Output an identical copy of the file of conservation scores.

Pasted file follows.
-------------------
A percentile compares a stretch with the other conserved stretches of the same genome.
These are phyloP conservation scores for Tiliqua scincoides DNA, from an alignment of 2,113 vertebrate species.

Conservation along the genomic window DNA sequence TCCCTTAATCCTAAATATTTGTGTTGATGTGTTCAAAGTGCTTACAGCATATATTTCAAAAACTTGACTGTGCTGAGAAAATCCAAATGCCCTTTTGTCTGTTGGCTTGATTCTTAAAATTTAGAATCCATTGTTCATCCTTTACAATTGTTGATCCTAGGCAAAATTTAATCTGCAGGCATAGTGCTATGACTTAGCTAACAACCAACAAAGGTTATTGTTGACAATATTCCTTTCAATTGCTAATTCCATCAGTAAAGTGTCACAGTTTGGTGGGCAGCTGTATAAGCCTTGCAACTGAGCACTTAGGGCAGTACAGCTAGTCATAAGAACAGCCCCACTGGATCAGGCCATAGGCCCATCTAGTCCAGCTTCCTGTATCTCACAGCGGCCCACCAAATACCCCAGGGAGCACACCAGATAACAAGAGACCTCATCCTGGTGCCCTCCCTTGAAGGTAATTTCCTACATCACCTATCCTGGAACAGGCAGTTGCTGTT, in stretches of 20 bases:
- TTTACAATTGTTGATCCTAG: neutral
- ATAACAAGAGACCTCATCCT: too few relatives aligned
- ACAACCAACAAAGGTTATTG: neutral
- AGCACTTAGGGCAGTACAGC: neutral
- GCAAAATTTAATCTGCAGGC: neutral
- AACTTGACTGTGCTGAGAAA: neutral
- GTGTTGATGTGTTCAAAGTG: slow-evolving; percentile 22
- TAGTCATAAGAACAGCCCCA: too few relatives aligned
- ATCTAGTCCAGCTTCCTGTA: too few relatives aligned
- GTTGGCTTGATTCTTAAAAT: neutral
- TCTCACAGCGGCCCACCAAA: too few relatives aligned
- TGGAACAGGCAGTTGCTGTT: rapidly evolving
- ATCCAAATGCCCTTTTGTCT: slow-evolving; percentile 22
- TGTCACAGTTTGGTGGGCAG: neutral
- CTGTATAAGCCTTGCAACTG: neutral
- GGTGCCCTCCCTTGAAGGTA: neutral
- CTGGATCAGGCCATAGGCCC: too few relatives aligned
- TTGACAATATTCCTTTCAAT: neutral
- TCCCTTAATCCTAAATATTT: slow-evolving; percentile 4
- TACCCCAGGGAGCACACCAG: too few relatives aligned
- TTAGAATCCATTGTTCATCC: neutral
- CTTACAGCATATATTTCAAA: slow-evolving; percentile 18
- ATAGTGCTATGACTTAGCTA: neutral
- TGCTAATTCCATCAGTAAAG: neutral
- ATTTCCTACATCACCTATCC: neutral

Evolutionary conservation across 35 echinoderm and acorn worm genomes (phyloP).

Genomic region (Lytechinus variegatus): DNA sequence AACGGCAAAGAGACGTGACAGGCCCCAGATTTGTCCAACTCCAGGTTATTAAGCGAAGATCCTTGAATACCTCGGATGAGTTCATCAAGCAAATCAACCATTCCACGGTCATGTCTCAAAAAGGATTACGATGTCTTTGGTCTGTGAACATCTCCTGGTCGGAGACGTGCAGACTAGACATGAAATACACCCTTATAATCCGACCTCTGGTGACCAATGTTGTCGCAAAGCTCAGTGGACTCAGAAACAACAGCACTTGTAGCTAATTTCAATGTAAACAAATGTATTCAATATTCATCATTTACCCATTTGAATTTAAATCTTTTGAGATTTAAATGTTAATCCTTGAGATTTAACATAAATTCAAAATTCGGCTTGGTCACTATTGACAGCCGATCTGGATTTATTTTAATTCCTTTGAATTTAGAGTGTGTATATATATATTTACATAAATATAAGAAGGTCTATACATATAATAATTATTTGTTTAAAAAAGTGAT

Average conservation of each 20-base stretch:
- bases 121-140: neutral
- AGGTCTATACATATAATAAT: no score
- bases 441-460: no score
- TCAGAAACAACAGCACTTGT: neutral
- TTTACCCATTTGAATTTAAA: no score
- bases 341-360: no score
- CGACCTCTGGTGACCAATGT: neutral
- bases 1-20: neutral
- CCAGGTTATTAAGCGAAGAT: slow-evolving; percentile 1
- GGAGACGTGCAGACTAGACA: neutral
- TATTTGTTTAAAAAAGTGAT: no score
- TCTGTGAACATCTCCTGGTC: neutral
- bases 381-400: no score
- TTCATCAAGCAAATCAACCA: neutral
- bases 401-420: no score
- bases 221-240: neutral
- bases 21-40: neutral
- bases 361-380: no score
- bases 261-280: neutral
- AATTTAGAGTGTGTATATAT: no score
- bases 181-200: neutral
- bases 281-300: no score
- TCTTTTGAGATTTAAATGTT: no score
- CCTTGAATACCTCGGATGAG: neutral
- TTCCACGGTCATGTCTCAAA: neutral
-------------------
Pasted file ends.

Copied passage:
A percentile compares a stretch with the other conserved stretches of the same genome.
These are phyloP conservation scores for Tiliqua scincoides DNA, from an alignment of 2,113 vertebrate species.

Conservation along the genomic window DNA sequence TCCCTTAATCCTAAATATTTGTGTTGATGTGTTCAAAGTGCTTACAGCATATATTTCAAAAACTTGACTGTGCTGAGAAAATCCAAATGCCCTTTTGTCTGTTGGCTTGATTCTTAAAATTTAGAATCCATTGTTCATCCTTTACAATTGTTGATCCTAGGCAAAATTTAATCTGCAGGCATAGTGCTATGACTTAGCTAACAACCAACAAAGGTTATTGTTGACAATATTCCTTTCAATTGCTAATTCCATCAGTAAAGTGTCACAGTTTGGTGGGCAGCTGTATAAGCCTTGCAACTGAGCACTTAGGGCAGTACAGCTAGTCATAAGAACAGCCCCACTGGATCAGGCCATAGGCCCATCTAGTCCAGCTTCCTGTATCTCACAGCGGCCCACCAAATACCCCAGGGAGCACACCAGATAACAAGAGACCTCATCCTGGTGCCCTCCCTTGAAGGTAATTTCCTACATCACCTATCCTGGAACAGGCAGTTGCTGTT, in stretches of 20 bases:
- TTTACAATTGTTGATCCTAG: neutral
- ATAACAAGAGACCTCATCCT: too few relatives aligned
- ACAACCAACAAAGGTTATTG: neutral
- AGCACTTAGGGCAGTACAGC: neutral
- GCAAAATTTAATCTGCAGGC: neutral
- AACTTGACTGTGCTGAGAAA: neutral
- GTGTTGATGTGTTCAAAGTG: slow-evolving; percentile 22
- TAGTCATAAGAACAGCCCCA: too few relatives aligned
- ATCTAGTCCAGCTTCCTGTA: too few relatives aligned
- GTTGGCTTGATTCTTAAAAT: neutral
- TCTCACAGCGGCCCACCAAA: too few relatives aligned
- TGGAACAGGCAGTTGCTGTT: rapidly evolving
- ATCCAAATGCCCTTTTGTCT: slow-evolving; percentile 22
- TGTCACAGTTTGGTGGGCAG: neutral
- CTGTATAAGCCTTGCAACTG: neutral
- GGTGCCCTCCCTTGAAGGTA: neutral
- CTGGATCAGGCCATAGGCCC: too few relatives aligned
- TTGACAATATTCCTTTCAAT: neutral
- TCCCTTAATCCTAAATATTT: slow-evolving; percentile 4
- TACCCCAGGGAGCACACCAG: too few relatives aligned
- TTAGAATCCATTGTTCATCC: neutral
- CTTACAGCATATATTTCAAA: slow-evolving; percentile 18
- ATAGTGCTATGACTTAGCTA: neutral
- TGCTAATTCCATCAGTAAAG: neutral
- ATTTCCTACATCACCTATCC: neutral

Evolutionary conservation across 35 echinoderm and acorn worm genomes (phyloP).

Genomic region (Lytechinus variegatus): DNA sequence AACGGCAAAGAGACGTGACAGGCCCCAGATTTGTCCAACTCCAGGTTATTAAGCGAAGATCCTTGAATACCTCGGATGAGTTCATCAAGCAAATCAACCATTCCACGGTCATGTCTCAAAAAGGATTACGATGTCTTTGGTCTGTGAACATCTCCTGGTCGGAGACGTGCAGACTAGACATGAAATACACCCTTATAATCCGACCTCTGGTGACCAATGTTGTCGCAAAGCTCAGTGGACTCAGAAACAACAGCACTTGTAGCTAATTTCAATGTAAACAAATGTATTCAATATTCATCATTTACCCATTTGAATTTAAATCTTTTGAGATTTAAATGTTAATCCTTGAGATTTAACATAAATTCAAAATTCGGCTTGGTCACTATTGACAGCCGATCTGGATTTATTTTAATTCCTTTGAATTTAGAGTGTGTATATATATATTTACATAAATATAAGAAGGTCTATACATATAATAATTATTTGTTTAAAAAAGTGAT

Average conservation of each 20-base stretch:
- bases 121-140: neutral
- AGGTCTATACATATAATAAT: no score
- bases 441-460: no score
- TCAGAAACAACAGCACTTGT: neutral
- TTTACCCATTTGAATTTAAA: no score
- bases 341-360: no score
- CGACCTCTGGTGACCAATGT: neutral
- bases 1-20: neutral
- CCAGGTTATTAAGCGAAGAT: slow-evolving; percentile 1
- GGAGACGTGCAGACTAGACA: neutral
- TATTTGTTTAAAAAAGTGAT: no score
- TCTGTGAACATCTCCTGGTC: neutral
- bases 381-400: no score
- TTCATCAAGCAAATCAACCA: neutral
- bases 401-420: no score
- bases 221-240: neutral
- bases 21-40: neutral
- bases 361-380: no score
- bases 261-280: neutral
- AATTTAGAGTGTGTATATAT: no score
- bases 181-200: neutral
- bases 281-300: no score
- TCTTTTGAGATTTAAATGTT: no score
- CCTTGAATACCTCGGATGAG: neutral
- TTCCACGGTCATGTCTCAAA: neutral